Commentary: Predictable Scheduling Law Not Justified in California

Fox & Hounds

This year, there is another effort to enact a “predictable scheduling” mandate on California employers, SB 850 (Leyva), which many believe would impose an unfair, one-size-fits-all, scheduling mandate on retail and food employers that penalizes these employers with “additional pay” for making changes to their employees’ schedule.

Public Safety:


California jails, prisons on alert for coronavirus. Fear it will ‘spread like wildfire’​​ Sacramento Bee

Hundreds of people confined to a single space every day. People — many with existing health problems — come and go, bringing untold illness and viruses inside. Scores of inmates and staff sharing chow halls and recreation yards, cell blocks and bathrooms. 

Jails and prisons are petri dishes.

See also:




Air Control District Warns Of Impacts From Prescribed Burn

Business Journal

The San Joaquin Valley Air Pollution Control District is warning that residents in Eastern Fresno County may experience short-term impacts to air quality. In a effort to reduce the fuel load and risk of wildfires in the Sierra National Forest, the U.S. Forest Service is conducting a prescribed burn project in Eastern Fresno County, with smoke currently visible in the area.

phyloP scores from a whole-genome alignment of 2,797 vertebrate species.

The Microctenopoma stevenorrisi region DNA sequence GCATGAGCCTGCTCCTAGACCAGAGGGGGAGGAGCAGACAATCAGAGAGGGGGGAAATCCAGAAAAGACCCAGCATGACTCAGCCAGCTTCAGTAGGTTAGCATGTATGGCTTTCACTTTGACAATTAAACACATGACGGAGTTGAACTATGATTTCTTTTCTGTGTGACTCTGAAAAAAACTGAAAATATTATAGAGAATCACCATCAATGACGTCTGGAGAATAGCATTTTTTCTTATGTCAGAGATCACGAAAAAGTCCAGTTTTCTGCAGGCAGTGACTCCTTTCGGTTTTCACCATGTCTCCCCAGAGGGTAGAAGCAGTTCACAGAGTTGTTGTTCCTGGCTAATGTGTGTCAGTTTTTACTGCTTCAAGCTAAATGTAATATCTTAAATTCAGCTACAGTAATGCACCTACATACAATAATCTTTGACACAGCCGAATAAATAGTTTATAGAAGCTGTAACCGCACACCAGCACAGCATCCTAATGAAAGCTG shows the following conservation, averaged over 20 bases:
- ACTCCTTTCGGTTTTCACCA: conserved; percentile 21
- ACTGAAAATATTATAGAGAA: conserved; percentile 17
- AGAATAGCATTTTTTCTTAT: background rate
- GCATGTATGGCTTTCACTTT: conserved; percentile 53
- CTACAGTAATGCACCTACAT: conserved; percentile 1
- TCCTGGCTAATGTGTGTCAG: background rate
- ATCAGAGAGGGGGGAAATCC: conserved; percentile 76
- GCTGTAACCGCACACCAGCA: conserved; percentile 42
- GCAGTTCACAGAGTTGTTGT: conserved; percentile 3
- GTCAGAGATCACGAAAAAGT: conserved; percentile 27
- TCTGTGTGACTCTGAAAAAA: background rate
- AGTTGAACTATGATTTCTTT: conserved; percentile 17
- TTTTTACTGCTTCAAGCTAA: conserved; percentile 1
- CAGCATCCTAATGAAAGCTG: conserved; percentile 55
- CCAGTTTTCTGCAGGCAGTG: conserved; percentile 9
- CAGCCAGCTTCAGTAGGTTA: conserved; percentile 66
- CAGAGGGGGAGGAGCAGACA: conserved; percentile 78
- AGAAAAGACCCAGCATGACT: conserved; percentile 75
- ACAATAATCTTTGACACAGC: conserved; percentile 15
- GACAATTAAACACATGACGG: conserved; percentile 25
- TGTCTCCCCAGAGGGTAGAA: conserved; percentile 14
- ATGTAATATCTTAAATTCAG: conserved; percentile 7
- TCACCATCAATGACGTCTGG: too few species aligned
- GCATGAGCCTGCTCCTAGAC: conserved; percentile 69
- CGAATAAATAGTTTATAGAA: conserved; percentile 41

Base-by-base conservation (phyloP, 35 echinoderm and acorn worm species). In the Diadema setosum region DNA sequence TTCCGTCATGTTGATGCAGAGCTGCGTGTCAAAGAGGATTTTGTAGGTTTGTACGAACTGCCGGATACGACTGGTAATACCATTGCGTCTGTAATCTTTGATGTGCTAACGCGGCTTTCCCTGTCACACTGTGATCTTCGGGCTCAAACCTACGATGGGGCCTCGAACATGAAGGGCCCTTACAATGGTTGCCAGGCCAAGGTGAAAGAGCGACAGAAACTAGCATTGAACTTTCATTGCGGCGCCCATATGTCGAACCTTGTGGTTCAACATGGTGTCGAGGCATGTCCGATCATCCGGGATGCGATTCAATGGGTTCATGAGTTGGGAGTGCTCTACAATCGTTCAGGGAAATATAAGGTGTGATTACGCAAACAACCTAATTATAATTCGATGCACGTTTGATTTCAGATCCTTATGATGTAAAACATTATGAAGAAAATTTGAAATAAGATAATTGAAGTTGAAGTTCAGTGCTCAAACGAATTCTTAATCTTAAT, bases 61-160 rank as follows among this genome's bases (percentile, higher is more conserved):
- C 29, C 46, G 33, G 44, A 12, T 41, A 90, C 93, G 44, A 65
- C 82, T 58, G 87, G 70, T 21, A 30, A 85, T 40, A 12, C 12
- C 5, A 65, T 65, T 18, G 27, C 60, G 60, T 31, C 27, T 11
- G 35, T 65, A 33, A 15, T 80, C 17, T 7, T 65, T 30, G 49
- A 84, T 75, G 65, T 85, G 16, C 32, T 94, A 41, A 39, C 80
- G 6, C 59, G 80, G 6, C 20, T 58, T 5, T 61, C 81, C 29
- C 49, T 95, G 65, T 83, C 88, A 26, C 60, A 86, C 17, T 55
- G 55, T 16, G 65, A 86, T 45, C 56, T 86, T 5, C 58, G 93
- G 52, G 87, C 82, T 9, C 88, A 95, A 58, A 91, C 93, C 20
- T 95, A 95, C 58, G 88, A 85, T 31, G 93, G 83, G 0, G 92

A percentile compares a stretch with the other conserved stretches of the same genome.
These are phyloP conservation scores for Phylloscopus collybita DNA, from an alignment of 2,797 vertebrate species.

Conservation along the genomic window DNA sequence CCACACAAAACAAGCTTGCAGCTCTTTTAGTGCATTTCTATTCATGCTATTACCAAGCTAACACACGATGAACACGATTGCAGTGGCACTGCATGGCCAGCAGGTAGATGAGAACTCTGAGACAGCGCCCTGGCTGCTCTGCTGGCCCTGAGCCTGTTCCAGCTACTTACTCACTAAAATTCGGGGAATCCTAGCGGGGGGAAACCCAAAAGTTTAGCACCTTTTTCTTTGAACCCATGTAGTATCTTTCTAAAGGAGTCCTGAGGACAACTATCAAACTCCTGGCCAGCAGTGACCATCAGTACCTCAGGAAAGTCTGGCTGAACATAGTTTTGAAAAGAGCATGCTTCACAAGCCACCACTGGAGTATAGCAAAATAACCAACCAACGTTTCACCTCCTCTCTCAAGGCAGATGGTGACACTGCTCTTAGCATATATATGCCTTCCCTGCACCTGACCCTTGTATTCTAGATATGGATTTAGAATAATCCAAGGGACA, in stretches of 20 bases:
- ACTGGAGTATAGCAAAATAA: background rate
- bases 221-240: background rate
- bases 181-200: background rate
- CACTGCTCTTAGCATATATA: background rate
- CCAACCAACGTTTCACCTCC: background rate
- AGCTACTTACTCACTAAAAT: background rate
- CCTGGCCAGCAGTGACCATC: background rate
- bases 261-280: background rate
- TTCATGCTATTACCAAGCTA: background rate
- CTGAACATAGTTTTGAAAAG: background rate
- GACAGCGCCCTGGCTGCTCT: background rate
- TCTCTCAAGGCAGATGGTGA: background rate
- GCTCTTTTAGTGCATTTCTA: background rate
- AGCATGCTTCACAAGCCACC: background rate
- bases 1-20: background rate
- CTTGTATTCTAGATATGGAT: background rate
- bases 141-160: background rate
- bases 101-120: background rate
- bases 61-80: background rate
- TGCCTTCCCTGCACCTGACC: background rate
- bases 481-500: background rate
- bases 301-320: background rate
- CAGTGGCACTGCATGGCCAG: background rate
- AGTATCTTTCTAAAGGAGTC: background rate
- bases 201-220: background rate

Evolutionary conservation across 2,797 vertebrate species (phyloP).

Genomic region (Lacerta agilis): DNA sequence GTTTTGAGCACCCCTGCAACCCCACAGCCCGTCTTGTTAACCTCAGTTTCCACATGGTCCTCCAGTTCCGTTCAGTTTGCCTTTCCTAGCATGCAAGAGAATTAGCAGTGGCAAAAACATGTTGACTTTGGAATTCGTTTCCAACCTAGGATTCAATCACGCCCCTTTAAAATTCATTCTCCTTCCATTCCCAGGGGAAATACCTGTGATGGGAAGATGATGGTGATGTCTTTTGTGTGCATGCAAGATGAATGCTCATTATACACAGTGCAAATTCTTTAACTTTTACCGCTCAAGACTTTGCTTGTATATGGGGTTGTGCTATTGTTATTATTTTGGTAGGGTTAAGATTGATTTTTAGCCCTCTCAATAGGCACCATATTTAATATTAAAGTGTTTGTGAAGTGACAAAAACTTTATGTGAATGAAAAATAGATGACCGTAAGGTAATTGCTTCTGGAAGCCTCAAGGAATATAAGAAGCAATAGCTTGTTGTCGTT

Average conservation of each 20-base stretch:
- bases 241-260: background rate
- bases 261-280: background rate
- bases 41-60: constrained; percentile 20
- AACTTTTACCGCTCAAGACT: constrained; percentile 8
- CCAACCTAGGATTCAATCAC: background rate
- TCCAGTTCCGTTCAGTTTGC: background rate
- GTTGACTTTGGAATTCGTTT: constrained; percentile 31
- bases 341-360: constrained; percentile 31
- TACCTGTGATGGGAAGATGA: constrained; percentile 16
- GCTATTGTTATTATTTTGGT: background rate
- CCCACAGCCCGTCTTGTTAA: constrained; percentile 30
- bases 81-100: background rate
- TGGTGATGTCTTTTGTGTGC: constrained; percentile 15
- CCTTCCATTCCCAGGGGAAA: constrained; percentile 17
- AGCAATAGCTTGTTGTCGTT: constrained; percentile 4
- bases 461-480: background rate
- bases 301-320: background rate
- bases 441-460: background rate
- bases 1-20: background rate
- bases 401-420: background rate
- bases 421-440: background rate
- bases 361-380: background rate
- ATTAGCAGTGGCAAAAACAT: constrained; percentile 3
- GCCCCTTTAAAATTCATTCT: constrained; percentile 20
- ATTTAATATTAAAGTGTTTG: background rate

PG&E’s bankruptcy exit plan gets a price tag: $57.65 billion

San Francisco Chronicle

Concluding PG&E Corp.’s bankruptcy was always going to be an extremely expensive undertaking, but the company has recently provided a clearer sense of just how costly the process is likely to become.




Reagan’s executive assistant, Bitwise and Hard Rock Hotel among speakers for annual Kern County Economic Summit

Bakersfield Californian

The Kern County Economic Summit is a clear depiction of what markets our county is capable of tapping into, bringing economic and scholastic movers and shakers near and far to brainstorm what economic trends will shine through this year.

California Trade Report for January 2020

California Business Roundtable

The share of total US goods trade (exports and imports) through California ports continued dropping to 17.46% (12 month moving average; compared to 17.54% in Dec 2019 and 18.14% in Jan 2019).


World markets spiral as coronavirus fear unleashes oil-price war; U.S. spread continues

Washington Post

A new​​ oil price war​​ sparked by the coronavirus sent shock waves through financial markets, with stocks tumbling around the world as more countries implemented measures to contain the outbreak and the United States’ tally of known infections passed 500.

See​​ also:


California braces for economic fallout as coronavirus spreads


Quarantines. Cruise ships idling offshore. Silicon Valley workers holed up at home. Dwindling international trade, and the possibility of sustained damage to the fifth largest economy in the world.

See​​ also:

MASUMOTO: Social enterprise: Learning principles of how to make a profit while doing good

Fresno Bee